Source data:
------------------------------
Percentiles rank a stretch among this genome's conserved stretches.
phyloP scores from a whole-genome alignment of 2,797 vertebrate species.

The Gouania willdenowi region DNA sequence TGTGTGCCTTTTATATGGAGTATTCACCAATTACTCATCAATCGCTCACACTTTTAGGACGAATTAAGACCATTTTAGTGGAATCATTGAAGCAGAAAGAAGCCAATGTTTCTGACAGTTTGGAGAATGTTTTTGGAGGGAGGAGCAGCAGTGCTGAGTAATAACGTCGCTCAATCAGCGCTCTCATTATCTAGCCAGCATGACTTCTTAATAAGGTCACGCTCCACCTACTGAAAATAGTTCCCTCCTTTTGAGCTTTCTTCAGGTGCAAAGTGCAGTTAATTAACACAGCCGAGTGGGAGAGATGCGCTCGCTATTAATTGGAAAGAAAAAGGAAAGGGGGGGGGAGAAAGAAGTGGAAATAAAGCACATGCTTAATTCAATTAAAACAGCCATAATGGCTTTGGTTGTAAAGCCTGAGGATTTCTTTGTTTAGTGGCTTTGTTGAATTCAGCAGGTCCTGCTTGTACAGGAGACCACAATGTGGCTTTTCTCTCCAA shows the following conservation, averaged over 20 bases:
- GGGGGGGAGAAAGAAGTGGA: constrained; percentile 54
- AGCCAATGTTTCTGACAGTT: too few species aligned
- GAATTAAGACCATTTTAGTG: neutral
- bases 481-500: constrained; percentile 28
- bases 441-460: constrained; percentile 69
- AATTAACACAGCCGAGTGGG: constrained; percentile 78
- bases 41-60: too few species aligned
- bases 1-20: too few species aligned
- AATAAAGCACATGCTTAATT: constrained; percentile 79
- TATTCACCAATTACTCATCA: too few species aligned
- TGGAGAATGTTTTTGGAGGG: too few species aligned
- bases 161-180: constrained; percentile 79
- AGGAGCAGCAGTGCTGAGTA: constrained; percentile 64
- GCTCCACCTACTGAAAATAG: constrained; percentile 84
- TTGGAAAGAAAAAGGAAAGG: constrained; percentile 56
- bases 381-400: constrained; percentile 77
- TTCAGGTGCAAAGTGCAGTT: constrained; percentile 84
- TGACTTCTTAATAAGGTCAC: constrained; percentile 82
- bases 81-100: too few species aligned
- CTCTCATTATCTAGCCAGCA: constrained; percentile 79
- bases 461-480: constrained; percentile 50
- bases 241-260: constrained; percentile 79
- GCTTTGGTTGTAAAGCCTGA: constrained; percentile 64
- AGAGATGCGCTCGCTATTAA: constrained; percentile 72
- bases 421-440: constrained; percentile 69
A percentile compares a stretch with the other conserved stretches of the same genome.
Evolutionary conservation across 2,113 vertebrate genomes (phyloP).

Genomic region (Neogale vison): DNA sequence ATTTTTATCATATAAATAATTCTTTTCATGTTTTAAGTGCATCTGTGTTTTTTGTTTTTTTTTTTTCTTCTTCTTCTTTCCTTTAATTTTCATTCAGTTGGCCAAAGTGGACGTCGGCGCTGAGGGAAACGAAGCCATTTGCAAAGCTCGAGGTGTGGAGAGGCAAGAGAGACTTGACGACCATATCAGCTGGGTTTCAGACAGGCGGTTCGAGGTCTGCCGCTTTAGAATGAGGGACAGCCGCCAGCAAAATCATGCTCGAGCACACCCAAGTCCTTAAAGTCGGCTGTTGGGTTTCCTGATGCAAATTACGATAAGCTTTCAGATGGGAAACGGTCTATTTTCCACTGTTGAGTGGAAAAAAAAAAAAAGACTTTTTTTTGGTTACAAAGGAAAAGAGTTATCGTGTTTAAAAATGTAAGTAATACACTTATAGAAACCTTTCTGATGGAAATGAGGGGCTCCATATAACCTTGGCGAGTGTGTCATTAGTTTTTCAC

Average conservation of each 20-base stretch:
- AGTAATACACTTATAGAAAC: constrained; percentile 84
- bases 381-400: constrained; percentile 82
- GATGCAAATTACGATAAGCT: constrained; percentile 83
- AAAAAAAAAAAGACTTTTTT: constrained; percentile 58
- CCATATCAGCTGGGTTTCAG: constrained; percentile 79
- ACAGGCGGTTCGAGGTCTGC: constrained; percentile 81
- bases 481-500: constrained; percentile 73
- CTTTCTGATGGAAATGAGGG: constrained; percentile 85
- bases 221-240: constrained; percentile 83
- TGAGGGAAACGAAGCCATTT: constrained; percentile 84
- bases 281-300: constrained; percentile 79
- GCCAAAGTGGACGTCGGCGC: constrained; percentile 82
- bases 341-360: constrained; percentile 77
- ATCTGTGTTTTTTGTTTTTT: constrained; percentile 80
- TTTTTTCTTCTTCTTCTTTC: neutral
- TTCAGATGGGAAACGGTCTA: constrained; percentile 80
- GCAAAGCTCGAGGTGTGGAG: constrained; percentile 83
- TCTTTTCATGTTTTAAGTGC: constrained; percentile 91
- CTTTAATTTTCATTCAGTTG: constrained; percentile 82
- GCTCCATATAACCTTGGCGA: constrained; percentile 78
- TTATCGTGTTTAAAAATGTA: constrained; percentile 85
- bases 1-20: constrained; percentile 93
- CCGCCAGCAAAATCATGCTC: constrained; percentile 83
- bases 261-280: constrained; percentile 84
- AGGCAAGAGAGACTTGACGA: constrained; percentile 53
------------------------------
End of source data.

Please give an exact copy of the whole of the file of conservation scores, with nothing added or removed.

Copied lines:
Percentiles rank a stretch among this genome's conserved stretches.
phyloP scores from a whole-genome alignment of 2,797 vertebrate species.

The Gouania willdenowi region DNA sequence TGTGTGCCTTTTATATGGAGTATTCACCAATTACTCATCAATCGCTCACACTTTTAGGACGAATTAAGACCATTTTAGTGGAATCATTGAAGCAGAAAGAAGCCAATGTTTCTGACAGTTTGGAGAATGTTTTTGGAGGGAGGAGCAGCAGTGCTGAGTAATAACGTCGCTCAATCAGCGCTCTCATTATCTAGCCAGCATGACTTCTTAATAAGGTCACGCTCCACCTACTGAAAATAGTTCCCTCCTTTTGAGCTTTCTTCAGGTGCAAAGTGCAGTTAATTAACACAGCCGAGTGGGAGAGATGCGCTCGCTATTAATTGGAAAGAAAAAGGAAAGGGGGGGGGAGAAAGAAGTGGAAATAAAGCACATGCTTAATTCAATTAAAACAGCCATAATGGCTTTGGTTGTAAAGCCTGAGGATTTCTTTGTTTAGTGGCTTTGTTGAATTCAGCAGGTCCTGCTTGTACAGGAGACCACAATGTGGCTTTTCTCTCCAA shows the following conservation, averaged over 20 bases:
- GGGGGGGAGAAAGAAGTGGA: constrained; percentile 54
- AGCCAATGTTTCTGACAGTT: too few species aligned
- GAATTAAGACCATTTTAGTG: neutral
- bases 481-500: constrained; percentile 28
- bases 441-460: constrained; percentile 69
- AATTAACACAGCCGAGTGGG: constrained; percentile 78
- bases 41-60: too few species aligned
- bases 1-20: too few species aligned
- AATAAAGCACATGCTTAATT: constrained; percentile 79
- TATTCACCAATTACTCATCA: too few species aligned
- TGGAGAATGTTTTTGGAGGG: too few species aligned
- bases 161-180: constrained; percentile 79
- AGGAGCAGCAGTGCTGAGTA: constrained; percentile 64
- GCTCCACCTACTGAAAATAG: constrained; percentile 84
- TTGGAAAGAAAAAGGAAAGG: constrained; percentile 56
- bases 381-400: constrained; percentile 77
- TTCAGGTGCAAAGTGCAGTT: constrained; percentile 84
- TGACTTCTTAATAAGGTCAC: constrained; percentile 82
- bases 81-100: too few species aligned
- CTCTCATTATCTAGCCAGCA: constrained; percentile 79
- bases 461-480: constrained; percentile 50
- bases 241-260: constrained; percentile 79
- GCTTTGGTTGTAAAGCCTGA: constrained; percentile 64
- AGAGATGCGCTCGCTATTAA: constrained; percentile 72
- bases 421-440: constrained; percentile 69
A percentile compares a stretch with the other conserved stretches of the same genome.
Evolutionary conservation across 2,113 vertebrate genomes (phyloP).

Genomic region (Neogale vison): DNA sequence ATTTTTATCATATAAATAATTCTTTTCATGTTTTAAGTGCATCTGTGTTTTTTGTTTTTTTTTTTTCTTCTTCTTCTTTCCTTTAATTTTCATTCAGTTGGCCAAAGTGGACGTCGGCGCTGAGGGAAACGAAGCCATTTGCAAAGCTCGAGGTGTGGAGAGGCAAGAGAGACTTGACGACCATATCAGCTGGGTTTCAGACAGGCGGTTCGAGGTCTGCCGCTTTAGAATGAGGGACAGCCGCCAGCAAAATCATGCTCGAGCACACCCAAGTCCTTAAAGTCGGCTGTTGGGTTTCCTGATGCAAATTACGATAAGCTTTCAGATGGGAAACGGTCTATTTTCCACTGTTGAGTGGAAAAAAAAAAAAAGACTTTTTTTTGGTTACAAAGGAAAAGAGTTATCGTGTTTAAAAATGTAAGTAATACACTTATAGAAACCTTTCTGATGGAAATGAGGGGCTCCATATAACCTTGGCGAGTGTGTCATTAGTTTTTCAC

Average conservation of each 20-base stretch:
- AGTAATACACTTATAGAAAC: constrained; percentile 84
- bases 381-400: constrained; percentile 82
- GATGCAAATTACGATAAGCT: constrained; percentile 83
- AAAAAAAAAAAGACTTTTTT: constrained; percentile 58
- CCATATCAGCTGGGTTTCAG: constrained; percentile 79
- ACAGGCGGTTCGAGGTCTGC: constrained; percentile 81
- bases 481-500: constrained; percentile 73
- CTTTCTGATGGAAATGAGGG: constrained; percentile 85
- bases 221-240: constrained; percentile 83
- TGAGGGAAACGAAGCCATTT: constrained; percentile 84
- bases 281-300: constrained; percentile 79
- GCCAAAGTGGACGTCGGCGC: constrained; percentile 82
- bases 341-360: constrained; percentile 77
- ATCTGTGTTTTTTGTTTTTT: constrained; percentile 80
- TTTTTTCTTCTTCTTCTTTC: neutral
- TTCAGATGGGAAACGGTCTA: constrained; percentile 80
- GCAAAGCTCGAGGTGTGGAG: constrained; percentile 83
- TCTTTTCATGTTTTAAGTGC: constrained; percentile 91
- CTTTAATTTTCATTCAGTTG: constrained; percentile 82
- GCTCCATATAACCTTGGCGA: constrained; percentile 78
- TTATCGTGTTTAAAAATGTA: constrained; percentile 85
- bases 1-20: constrained; percentile 93
- CCGCCAGCAAAATCATGCTC: constrained; percentile 83
- bases 261-280: constrained; percentile 84
- AGGCAAGAGAGACTTGACGA: constrained; percentile 53